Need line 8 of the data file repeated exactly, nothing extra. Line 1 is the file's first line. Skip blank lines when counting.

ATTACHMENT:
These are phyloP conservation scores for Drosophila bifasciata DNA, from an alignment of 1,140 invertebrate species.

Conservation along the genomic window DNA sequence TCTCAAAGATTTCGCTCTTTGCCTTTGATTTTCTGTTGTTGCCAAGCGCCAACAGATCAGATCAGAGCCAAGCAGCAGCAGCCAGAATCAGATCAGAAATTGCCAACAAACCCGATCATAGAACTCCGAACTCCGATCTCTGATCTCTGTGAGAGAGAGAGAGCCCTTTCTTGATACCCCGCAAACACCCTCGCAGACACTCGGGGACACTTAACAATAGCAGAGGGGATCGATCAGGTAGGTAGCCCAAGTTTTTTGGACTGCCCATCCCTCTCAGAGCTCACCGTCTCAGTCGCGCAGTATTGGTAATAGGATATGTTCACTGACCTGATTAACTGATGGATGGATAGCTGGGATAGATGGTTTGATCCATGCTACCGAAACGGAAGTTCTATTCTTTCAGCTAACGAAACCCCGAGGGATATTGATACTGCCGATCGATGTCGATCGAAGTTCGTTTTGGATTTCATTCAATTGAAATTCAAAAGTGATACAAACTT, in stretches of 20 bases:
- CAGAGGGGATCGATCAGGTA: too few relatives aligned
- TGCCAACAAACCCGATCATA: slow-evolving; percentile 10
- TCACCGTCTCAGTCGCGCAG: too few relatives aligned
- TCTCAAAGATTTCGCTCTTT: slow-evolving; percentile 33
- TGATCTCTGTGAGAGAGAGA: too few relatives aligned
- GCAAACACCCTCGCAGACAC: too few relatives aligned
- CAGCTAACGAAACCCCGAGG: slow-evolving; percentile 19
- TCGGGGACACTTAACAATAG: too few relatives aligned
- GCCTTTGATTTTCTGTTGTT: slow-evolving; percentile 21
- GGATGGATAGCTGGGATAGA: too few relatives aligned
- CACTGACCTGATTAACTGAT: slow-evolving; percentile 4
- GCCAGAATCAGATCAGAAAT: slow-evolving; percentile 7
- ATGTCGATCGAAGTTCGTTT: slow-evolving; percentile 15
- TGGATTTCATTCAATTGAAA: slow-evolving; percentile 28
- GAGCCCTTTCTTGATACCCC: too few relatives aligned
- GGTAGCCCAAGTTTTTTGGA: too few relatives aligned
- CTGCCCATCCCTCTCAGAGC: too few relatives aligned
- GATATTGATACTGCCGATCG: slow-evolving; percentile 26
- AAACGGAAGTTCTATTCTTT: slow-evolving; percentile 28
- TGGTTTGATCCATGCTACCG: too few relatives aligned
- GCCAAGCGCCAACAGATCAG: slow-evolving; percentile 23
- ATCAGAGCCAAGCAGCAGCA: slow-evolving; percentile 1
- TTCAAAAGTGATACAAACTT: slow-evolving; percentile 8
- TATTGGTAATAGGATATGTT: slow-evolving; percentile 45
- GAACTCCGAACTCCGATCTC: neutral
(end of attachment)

- GCAAACACCCTCGCAGACAC: too few relatives aligned